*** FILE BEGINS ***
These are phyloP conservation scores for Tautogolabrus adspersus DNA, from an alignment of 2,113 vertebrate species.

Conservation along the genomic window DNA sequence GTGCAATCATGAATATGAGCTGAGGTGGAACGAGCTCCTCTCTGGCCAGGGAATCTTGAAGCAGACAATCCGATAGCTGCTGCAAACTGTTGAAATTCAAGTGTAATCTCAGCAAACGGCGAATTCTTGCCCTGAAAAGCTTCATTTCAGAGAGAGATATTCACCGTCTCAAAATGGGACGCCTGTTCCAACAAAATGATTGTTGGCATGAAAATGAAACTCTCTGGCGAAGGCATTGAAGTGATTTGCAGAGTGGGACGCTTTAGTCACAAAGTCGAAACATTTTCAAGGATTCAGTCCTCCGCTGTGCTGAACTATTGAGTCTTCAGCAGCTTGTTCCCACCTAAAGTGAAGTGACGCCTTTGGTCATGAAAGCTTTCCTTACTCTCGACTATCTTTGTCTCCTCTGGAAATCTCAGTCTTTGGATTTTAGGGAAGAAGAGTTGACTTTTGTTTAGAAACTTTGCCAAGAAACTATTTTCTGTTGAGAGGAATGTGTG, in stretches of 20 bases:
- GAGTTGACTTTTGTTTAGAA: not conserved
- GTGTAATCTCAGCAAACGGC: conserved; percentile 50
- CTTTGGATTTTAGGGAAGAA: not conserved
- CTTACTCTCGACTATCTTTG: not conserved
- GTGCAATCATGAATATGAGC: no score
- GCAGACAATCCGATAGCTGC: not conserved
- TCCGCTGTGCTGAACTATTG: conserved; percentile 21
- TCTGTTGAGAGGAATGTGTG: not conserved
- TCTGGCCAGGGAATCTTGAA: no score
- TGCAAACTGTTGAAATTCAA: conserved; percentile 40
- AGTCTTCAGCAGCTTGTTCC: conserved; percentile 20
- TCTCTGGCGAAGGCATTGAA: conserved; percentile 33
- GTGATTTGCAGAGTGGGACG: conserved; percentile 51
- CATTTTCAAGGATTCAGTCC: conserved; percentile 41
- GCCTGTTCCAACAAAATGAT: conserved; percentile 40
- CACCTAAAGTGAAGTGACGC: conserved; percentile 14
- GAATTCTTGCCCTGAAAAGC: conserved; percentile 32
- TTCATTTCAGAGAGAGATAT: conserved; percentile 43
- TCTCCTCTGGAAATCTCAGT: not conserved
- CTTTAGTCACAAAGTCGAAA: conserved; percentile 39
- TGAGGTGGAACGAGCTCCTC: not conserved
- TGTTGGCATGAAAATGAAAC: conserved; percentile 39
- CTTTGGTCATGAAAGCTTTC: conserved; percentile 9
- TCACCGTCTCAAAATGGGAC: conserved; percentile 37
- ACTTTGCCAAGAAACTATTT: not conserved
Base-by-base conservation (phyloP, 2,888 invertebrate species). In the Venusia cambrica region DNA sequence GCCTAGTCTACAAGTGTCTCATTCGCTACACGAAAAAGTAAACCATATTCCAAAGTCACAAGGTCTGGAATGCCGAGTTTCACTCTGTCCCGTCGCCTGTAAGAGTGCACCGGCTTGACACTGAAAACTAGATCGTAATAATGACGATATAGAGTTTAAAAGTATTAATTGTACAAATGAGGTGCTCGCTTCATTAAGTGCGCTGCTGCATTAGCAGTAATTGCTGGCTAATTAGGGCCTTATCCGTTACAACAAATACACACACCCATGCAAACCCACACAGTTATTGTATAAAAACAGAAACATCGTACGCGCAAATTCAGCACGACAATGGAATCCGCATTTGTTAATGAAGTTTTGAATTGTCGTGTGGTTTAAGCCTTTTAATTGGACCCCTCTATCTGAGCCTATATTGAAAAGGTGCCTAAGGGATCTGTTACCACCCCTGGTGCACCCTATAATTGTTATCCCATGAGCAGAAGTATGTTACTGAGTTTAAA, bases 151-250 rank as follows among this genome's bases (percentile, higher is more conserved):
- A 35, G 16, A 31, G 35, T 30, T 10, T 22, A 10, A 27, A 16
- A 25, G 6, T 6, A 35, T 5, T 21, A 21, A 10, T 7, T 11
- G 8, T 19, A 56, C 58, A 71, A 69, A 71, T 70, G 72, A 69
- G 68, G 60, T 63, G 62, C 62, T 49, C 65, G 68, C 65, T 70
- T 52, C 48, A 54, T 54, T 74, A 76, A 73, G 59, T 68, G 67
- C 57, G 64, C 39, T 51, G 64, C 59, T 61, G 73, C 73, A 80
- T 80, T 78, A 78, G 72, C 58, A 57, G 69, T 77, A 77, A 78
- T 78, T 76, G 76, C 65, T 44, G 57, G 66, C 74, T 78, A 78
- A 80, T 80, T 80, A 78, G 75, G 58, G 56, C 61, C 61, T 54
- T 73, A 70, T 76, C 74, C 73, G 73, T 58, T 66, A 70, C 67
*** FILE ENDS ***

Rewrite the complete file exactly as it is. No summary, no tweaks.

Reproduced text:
These are phyloP conservation scores for Tautogolabrus adspersus DNA, from an alignment of 2,113 vertebrate species.

Conservation along the genomic window DNA sequence GTGCAATCATGAATATGAGCTGAGGTGGAACGAGCTCCTCTCTGGCCAGGGAATCTTGAAGCAGACAATCCGATAGCTGCTGCAAACTGTTGAAATTCAAGTGTAATCTCAGCAAACGGCGAATTCTTGCCCTGAAAAGCTTCATTTCAGAGAGAGATATTCACCGTCTCAAAATGGGACGCCTGTTCCAACAAAATGATTGTTGGCATGAAAATGAAACTCTCTGGCGAAGGCATTGAAGTGATTTGCAGAGTGGGACGCTTTAGTCACAAAGTCGAAACATTTTCAAGGATTCAGTCCTCCGCTGTGCTGAACTATTGAGTCTTCAGCAGCTTGTTCCCACCTAAAGTGAAGTGACGCCTTTGGTCATGAAAGCTTTCCTTACTCTCGACTATCTTTGTCTCCTCTGGAAATCTCAGTCTTTGGATTTTAGGGAAGAAGAGTTGACTTTTGTTTAGAAACTTTGCCAAGAAACTATTTTCTGTTGAGAGGAATGTGTG, in stretches of 20 bases:
- GAGTTGACTTTTGTTTAGAA: not conserved
- GTGTAATCTCAGCAAACGGC: conserved; percentile 50
- CTTTGGATTTTAGGGAAGAA: not conserved
- CTTACTCTCGACTATCTTTG: not conserved
- GTGCAATCATGAATATGAGC: no score
- GCAGACAATCCGATAGCTGC: not conserved
- TCCGCTGTGCTGAACTATTG: conserved; percentile 21
- TCTGTTGAGAGGAATGTGTG: not conserved
- TCTGGCCAGGGAATCTTGAA: no score
- TGCAAACTGTTGAAATTCAA: conserved; percentile 40
- AGTCTTCAGCAGCTTGTTCC: conserved; percentile 20
- TCTCTGGCGAAGGCATTGAA: conserved; percentile 33
- GTGATTTGCAGAGTGGGACG: conserved; percentile 51
- CATTTTCAAGGATTCAGTCC: conserved; percentile 41
- GCCTGTTCCAACAAAATGAT: conserved; percentile 40
- CACCTAAAGTGAAGTGACGC: conserved; percentile 14
- GAATTCTTGCCCTGAAAAGC: conserved; percentile 32
- TTCATTTCAGAGAGAGATAT: conserved; percentile 43
- TCTCCTCTGGAAATCTCAGT: not conserved
- CTTTAGTCACAAAGTCGAAA: conserved; percentile 39
- TGAGGTGGAACGAGCTCCTC: not conserved
- TGTTGGCATGAAAATGAAAC: conserved; percentile 39
- CTTTGGTCATGAAAGCTTTC: conserved; percentile 9
- TCACCGTCTCAAAATGGGAC: conserved; percentile 37
- ACTTTGCCAAGAAACTATTT: not conserved
Base-by-base conservation (phyloP, 2,888 invertebrate species). In the Venusia cambrica region DNA sequence GCCTAGTCTACAAGTGTCTCATTCGCTACACGAAAAAGTAAACCATATTCCAAAGTCACAAGGTCTGGAATGCCGAGTTTCACTCTGTCCCGTCGCCTGTAAGAGTGCACCGGCTTGACACTGAAAACTAGATCGTAATAATGACGATATAGAGTTTAAAAGTATTAATTGTACAAATGAGGTGCTCGCTTCATTAAGTGCGCTGCTGCATTAGCAGTAATTGCTGGCTAATTAGGGCCTTATCCGTTACAACAAATACACACACCCATGCAAACCCACACAGTTATTGTATAAAAACAGAAACATCGTACGCGCAAATTCAGCACGACAATGGAATCCGCATTTGTTAATGAAGTTTTGAATTGTCGTGTGGTTTAAGCCTTTTAATTGGACCCCTCTATCTGAGCCTATATTGAAAAGGTGCCTAAGGGATCTGTTACCACCCCTGGTGCACCCTATAATTGTTATCCCATGAGCAGAAGTATGTTACTGAGTTTAAA, bases 151-250 rank as follows among this genome's bases (percentile, higher is more conserved):
- A 35, G 16, A 31, G 35, T 30, T 10, T 22, A 10, A 27, A 16
- A 25, G 6, T 6, A 35, T 5, T 21, A 21, A 10, T 7, T 11
- G 8, T 19, A 56, C 58, A 71, A 69, A 71, T 70, G 72, A 69
- G 68, G 60, T 63, G 62, C 62, T 49, C 65, G 68, C 65, T 70
- T 52, C 48, A 54, T 54, T 74, A 76, A 73, G 59, T 68, G 67
- C 57, G 64, C 39, T 51, G 64, C 59, T 61, G 73, C 73, A 80
- T 80, T 78, A 78, G 72, C 58, A 57, G 69, T 77, A 77, A 78
- T 78, T 76, G 76, C 65, T 44, G 57, G 66, C 74, T 78, A 78
- A 80, T 80, T 80, A 78, G 75, G 58, G 56, C 61, C 61, T 54
- T 73, A 70, T 76, C 74, C 73, G 73, T 58, T 66, A 70, C 67